The issue with final exams

The Charger Bulletin

Finals should be a thing of the past. Coming from a college student, I’m sure no one is surprised by my opinion and many students would probably agree with it. But unlike the majority, I don’t have an issue with final exams because I am lazy, or I don’t want to study, or I have officially checked out of this semester; I have an issue with them because they are unfair.

courtney bw

The semester starts in August and finishes in December. This is over three months of hard work and dedication that students put in towards receiving an A, and it can all be taken away because of a final. I understand that professors want to test us to see how much we have learned throughout the course, but having one test at the end that counts for a higher percentage of your grade than the others makes absolutely no sense, especially if it is a cumulative final.

Why should one test count for more than another if the same amount of studying is put into both? Why should one test count for more than a research paper, which required hours of outside research and critical thinking skills? It shouldn’t.

Our grades should be determined by how well we performed all semester long, not how well we perform for two hours on a particular day. To have a final count for more than all the other work we put in all semester is not acceptable.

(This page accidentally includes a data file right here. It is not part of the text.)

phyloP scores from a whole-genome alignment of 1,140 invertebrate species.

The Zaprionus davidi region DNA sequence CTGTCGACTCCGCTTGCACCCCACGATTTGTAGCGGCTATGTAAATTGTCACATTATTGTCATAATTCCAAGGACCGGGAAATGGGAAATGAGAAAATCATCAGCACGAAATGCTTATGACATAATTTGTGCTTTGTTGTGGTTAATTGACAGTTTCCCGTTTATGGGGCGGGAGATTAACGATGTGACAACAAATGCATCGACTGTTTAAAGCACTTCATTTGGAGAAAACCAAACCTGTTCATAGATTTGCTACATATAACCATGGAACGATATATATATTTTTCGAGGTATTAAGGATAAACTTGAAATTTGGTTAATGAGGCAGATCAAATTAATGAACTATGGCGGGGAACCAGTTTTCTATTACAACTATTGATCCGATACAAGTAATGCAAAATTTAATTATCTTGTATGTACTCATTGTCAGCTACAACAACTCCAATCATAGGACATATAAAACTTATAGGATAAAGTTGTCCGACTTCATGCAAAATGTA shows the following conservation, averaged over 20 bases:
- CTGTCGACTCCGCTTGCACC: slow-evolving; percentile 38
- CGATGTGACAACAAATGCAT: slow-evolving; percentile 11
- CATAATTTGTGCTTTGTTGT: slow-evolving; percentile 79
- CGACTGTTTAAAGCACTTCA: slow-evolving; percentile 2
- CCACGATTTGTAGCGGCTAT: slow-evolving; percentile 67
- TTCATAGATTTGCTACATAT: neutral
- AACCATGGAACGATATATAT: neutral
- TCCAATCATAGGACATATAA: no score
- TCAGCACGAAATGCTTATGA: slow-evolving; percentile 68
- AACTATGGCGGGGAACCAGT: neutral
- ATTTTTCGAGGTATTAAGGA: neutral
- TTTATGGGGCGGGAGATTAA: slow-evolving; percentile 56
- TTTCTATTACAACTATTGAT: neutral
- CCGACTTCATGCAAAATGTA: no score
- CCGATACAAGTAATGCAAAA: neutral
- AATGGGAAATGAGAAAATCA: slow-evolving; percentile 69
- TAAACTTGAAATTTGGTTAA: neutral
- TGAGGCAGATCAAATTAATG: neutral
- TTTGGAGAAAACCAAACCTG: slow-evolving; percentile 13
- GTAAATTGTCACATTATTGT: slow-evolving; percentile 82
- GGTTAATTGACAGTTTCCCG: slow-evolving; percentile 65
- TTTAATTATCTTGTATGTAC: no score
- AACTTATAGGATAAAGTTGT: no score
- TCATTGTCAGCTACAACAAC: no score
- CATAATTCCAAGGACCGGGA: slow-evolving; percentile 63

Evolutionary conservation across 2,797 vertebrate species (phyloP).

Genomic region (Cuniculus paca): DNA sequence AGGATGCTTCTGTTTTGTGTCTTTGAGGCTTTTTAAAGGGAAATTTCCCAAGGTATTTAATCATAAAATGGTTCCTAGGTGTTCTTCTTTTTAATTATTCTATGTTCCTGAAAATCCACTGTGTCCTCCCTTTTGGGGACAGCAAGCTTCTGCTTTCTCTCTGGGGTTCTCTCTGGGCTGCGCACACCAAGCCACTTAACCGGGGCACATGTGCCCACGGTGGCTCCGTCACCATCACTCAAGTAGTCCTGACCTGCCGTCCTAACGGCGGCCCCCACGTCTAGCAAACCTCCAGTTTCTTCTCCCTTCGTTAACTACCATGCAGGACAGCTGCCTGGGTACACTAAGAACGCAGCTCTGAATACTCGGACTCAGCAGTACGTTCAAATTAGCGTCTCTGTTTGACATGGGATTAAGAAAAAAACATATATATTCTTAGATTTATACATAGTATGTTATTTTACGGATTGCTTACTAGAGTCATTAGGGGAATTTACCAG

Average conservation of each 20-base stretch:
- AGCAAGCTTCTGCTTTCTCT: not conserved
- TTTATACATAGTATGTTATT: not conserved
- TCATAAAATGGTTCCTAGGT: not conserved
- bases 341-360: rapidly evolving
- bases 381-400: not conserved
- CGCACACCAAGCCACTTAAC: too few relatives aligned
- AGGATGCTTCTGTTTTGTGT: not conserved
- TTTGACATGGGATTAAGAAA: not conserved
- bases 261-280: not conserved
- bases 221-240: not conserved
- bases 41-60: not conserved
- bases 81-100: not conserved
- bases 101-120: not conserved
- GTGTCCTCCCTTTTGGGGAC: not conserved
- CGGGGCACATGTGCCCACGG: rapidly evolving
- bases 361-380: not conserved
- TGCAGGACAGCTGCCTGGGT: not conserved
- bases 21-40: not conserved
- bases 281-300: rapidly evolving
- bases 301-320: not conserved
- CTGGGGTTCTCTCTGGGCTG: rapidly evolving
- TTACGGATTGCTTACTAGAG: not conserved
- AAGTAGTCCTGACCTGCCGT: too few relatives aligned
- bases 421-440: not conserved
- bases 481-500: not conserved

Perhaps an even bigger reason that finals are not fair is because everyone performs differently on tests. I am lucky; I have a very good memory so tests have never been an issue for me—I can get by with only a few hours of studying and still remember all the information I need to pass the test. But everyone is different and everyone excels at different things; for people like me, tests are our forte, but for others, they might be better at writing or public speaking. If finals are going to continue to haunt us, I think there should at least be an option of what kind of test we are forced to take.

Instead of only giving out one form of the test, professors should ask students if they would rather substitute in a speech or a paper instead of filling in a scantron sheet. It upsets me when I see people who put in much more time studying for a test than I did still get a lower grade simply because their memory isn’t as strong. If the ultimate goal is to be taught something, we should be able to show what we have learned in any way we please, not just the one that is most convenient for them to correct.

Finals are too black and white to actually prove anything substantial about a student’s ability to learn. For the most part, it is either you got the answer right or you got the answer wrong, especially with multiple-choice finals, with which it’s really just a guessing game. They don’t show the effort a student actually puts in, the amount of sleep that is lost trying to memorize pointless facts, or how a student will take what they’ve learned and use it in the real world.

To me, whether a student showed up for class everyday, or if they participated in discussions, or if they put a lot of thought into their papers should determine if they receive an A or not, not how well they did on the final test of the semester.

There are two options: abolish final tests all together or keep them, but offer different options for formatting, and please, make them weighted equivalently to the rest of the work we do all semester; that is the only fair way.